What Is Histrionic Personality Disorder (HPD)?

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What Is Histrionic Personality Disorder (HPD)?

Histrionic personality disorder is a mental condition characterized by a pattern of extreme emotionality and attention-seeking behavior that begins by early adulthood and is obvious in different situations.

HPD is one of 10 personality disorders recognized in the DSM-5. It is classified as one of the Cluster B disorders, which are characterized as dramatic, overly emotional, and/or erratic. The word histrionic means “dramatic or theatrical."

Roughly 9% of the general population in the U.S. has at least one personality disorder, and histrionic personality disorder affects approximately 2% to 3% of the general population. The disorder is characterized by shallow emotions, attention-seeking, and manipulative behavior.


In some cases, you may not realize that you have histrionic personality disorder because your way of thinking and behaving seems natural to you. And you may blame others for the challenges you face.

People with histrionic personality disorder may:

  • Display exaggerated symptoms of weakness or illness and may use threats of suicide to manipulate others
  • Display excessive but shallow emotions and attention-seeking behaviors (i.e., they are constantly “performing” in order to gain attention)
  • Experience fleeting moods, opinions, and beliefs; they are also very suggestible and quick to respond to fads
  • Need others to witness their emotional displays in order to gain validation or attention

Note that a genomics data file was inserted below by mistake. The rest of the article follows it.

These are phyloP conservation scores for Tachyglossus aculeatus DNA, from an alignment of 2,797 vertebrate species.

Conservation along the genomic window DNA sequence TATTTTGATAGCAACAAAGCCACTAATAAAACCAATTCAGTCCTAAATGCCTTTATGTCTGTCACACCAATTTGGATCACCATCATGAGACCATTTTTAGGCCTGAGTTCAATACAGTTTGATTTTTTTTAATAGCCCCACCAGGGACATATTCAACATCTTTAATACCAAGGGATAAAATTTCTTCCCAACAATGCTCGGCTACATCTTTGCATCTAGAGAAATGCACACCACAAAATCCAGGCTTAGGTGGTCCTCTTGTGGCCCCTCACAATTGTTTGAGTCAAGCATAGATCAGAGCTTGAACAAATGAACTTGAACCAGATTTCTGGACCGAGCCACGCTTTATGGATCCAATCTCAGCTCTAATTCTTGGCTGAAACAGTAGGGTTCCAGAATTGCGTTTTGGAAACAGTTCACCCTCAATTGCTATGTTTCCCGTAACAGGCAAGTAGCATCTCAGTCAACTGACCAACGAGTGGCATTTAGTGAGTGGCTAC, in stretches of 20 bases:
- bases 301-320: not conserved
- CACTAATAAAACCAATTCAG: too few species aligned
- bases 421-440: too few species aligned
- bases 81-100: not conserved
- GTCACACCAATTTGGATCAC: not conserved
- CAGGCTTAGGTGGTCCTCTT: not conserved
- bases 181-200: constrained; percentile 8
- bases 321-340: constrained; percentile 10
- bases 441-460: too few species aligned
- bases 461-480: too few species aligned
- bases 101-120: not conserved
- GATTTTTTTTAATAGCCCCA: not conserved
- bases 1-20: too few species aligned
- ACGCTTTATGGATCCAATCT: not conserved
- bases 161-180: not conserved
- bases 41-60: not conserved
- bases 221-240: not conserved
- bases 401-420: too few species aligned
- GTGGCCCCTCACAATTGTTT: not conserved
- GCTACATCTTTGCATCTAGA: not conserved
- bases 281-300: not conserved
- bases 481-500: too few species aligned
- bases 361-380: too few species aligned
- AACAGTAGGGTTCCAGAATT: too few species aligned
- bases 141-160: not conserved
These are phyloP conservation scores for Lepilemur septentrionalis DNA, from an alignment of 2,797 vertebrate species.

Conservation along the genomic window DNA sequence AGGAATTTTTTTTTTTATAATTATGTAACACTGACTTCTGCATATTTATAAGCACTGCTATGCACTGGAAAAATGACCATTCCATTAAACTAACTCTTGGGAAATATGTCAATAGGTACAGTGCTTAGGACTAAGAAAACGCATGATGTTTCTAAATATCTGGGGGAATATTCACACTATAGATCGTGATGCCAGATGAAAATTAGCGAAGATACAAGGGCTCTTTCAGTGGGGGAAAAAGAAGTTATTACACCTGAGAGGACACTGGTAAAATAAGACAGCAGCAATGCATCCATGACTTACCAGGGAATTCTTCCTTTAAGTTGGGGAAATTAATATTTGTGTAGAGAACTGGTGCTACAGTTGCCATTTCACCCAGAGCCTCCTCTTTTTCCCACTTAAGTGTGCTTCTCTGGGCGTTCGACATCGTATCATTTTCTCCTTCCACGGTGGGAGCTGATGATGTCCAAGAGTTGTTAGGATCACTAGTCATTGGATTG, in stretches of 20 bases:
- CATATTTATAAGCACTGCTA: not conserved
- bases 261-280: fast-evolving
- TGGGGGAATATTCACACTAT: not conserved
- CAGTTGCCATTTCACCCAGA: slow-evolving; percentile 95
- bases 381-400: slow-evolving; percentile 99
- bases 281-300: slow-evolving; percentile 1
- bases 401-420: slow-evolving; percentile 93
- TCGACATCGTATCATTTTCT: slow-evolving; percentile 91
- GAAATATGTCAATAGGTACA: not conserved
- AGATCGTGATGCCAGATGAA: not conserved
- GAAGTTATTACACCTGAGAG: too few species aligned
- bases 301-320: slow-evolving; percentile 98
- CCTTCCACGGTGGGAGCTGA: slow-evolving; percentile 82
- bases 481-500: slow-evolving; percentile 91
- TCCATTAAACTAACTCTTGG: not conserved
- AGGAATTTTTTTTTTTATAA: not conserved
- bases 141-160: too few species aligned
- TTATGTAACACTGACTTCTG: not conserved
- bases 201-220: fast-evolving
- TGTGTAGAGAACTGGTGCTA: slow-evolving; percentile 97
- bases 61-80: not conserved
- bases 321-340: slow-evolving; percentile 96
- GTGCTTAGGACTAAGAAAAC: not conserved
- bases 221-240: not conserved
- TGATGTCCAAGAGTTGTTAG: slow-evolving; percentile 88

• Use sexually provocative behaviors to control others or gain attention


Since HPD can have symptoms similar to other psychiatric disorders and medical illnesses, your doctor will likely first make a differential diagnosis to rule out other disorders or medical conditions that may be causing the symptoms.

According to the DSM-5, a person must have five or more of the following signs or symptoms to be diagnosed with HPD:

  • Discomfort in situations in which you're not the center of attention
  • Interaction with others that's often characterized by inappropriate sexually seductive or provocative behavior
  • Rapidly shifting and shallow expression of emotion
  • Consistently uses physical appearance to draw attention to self
  • Style of speech that is excessively impressionistic and lacking in detail
  • Shows self-dramatization, theatricality, and exaggerated expression of emotion
  • Is easily influenced by others or by circumstances
  • Considers relationships to be more intimate than they actually are